At EDV, we are proud to offer a range of lived experience and peer support services that are entirely free for Victorians to access.

Lived experience and peer support services offered through EDV:

While these services are designated lived experience and peer support services, lived experience of eating disorders is present across all teams and services at EDV.

Other options for access
  • Peer support through public eating disorder programs (e.g. hospitals, day programs, CAMHS/CYMHS services)
  • Peer support through private eating disorder programs (e.g. The Geelong Clinic)

Ensuring safety and efficacy in lived experience and peer roles

While the most important pre-requisite of lived experience and peer work is recovery from an eating disorder, at this stage, there is no further minimum training requirement to become an eating disorder peer worker in Australia.

Organisations like EDV are leading the way in developing and evaluating peer support services to ensure the safety and efficacy of eating disorder peer roles. Our 40+ year history of working in the peer space has enabled us to build strong organisational knowledge, which we continue to develop into evidence-based practice. All lived experience and peer workers at EDV receive thorough training, supervision and ongoing professional development.

When you are engaging with a lived experience or peer worker privately in the community, here are some questions you might want to consider asking:

  • “What is your relationship like with recovery?”
    At EDV and across much of the industry, it is standard for lived experience and peer workers to be required to have a minimum of two years full recovery from their eating disorder. While recovery will look different for everyone, at EDV, we define recovered as someone who has been free of physical, psychological and behavioural symptoms of their eating disorder for a minimum of two years. There may be some unhelpful eating disorder thoughts sparingly or from time to time, but are managed swiftly and with a sense of ease. Here is how an EDV Peer Mentor describes recovery: “The definition and experience of recovery is unique to each individual but for me, I know I feel it is a sense of freedom, uninhibited by rules, barriers and fears.” – Amy T, EDV Peer Mentor
  • “How do you think you can help in my recovery?”
    A peer worker should be clear on their professional scope of practice, including benefits and limitations. As mentioned above, peer workers are not replacements for clinical treatment, and therefore should be looking to work in collaboration with your broader treatment team.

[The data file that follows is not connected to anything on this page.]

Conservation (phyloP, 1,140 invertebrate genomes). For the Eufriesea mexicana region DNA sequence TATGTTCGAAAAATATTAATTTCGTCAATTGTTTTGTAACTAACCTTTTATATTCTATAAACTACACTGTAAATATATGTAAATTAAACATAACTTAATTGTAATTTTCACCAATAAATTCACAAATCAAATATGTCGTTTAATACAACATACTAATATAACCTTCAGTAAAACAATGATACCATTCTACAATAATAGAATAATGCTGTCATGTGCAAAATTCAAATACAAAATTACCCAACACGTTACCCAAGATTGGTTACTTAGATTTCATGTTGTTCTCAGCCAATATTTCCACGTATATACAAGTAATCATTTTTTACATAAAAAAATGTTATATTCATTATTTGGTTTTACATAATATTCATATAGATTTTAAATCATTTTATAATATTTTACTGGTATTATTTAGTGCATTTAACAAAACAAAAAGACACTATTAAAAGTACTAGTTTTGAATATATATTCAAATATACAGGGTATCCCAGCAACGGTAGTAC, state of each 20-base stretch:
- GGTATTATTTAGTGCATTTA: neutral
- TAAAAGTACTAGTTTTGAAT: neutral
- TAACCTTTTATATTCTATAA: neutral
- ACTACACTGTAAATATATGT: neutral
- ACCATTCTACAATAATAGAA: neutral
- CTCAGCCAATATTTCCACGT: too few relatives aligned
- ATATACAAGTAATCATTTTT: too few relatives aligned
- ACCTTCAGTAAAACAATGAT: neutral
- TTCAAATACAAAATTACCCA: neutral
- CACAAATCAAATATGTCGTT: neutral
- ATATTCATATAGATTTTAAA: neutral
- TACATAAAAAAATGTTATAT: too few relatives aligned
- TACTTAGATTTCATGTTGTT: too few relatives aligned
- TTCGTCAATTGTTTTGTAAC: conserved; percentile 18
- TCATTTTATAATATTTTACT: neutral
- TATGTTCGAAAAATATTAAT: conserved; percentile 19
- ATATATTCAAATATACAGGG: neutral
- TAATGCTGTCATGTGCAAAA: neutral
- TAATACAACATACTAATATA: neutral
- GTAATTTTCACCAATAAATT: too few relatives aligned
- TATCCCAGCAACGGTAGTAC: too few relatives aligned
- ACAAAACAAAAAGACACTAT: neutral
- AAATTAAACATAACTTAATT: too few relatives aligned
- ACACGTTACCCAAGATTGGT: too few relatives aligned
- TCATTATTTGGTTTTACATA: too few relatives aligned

• “What training or professional development have you undertaken?”
    As mentioned, there is no minimum training required for someone to call themselves an eating disorder peer worker. However, that doesn’t mean there isn’t training available. Some certifications or programs to look out for include:

    • Intentional Peer Support Training (IPS)
    • Certificate IV in Mental Health Peer Work
    • Mental Health First Aid Training and Suicide Prevention Training
    • Carolyn Costin Institute Coaching Course
  • “Do you receive your own support?”
    Eating disorder peer workers should have their own support network and supervision in place. This allows them to debrief, seek guidance, and ensure they are providing the best possible support to individuals seeking recovery, while also looking after their own wellbeing.
  • “Do you work in a weight-neutral approach?”
    You want to ensure that your peer worker focuses on self-acceptance and long term wellbeing. Anything involving dietary restriction or intentional weight-loss are red flags! Look for peer workers who endorse a Health at Every Size (HAES) approach.
  • “What do you expect from me?”
    Peer relationships are a two-way street, so it’s important to be clear on expectations from both sides from the start. They may have a participant/client agreement for you to read and sign. It’s also important that you are clear about the financial implications if you engaging a peer worker privately. Make sure you have considered your availability and financial capacity before committing to anything.

Further Resources

Learn more about the eating disorder lived experience and peer workforce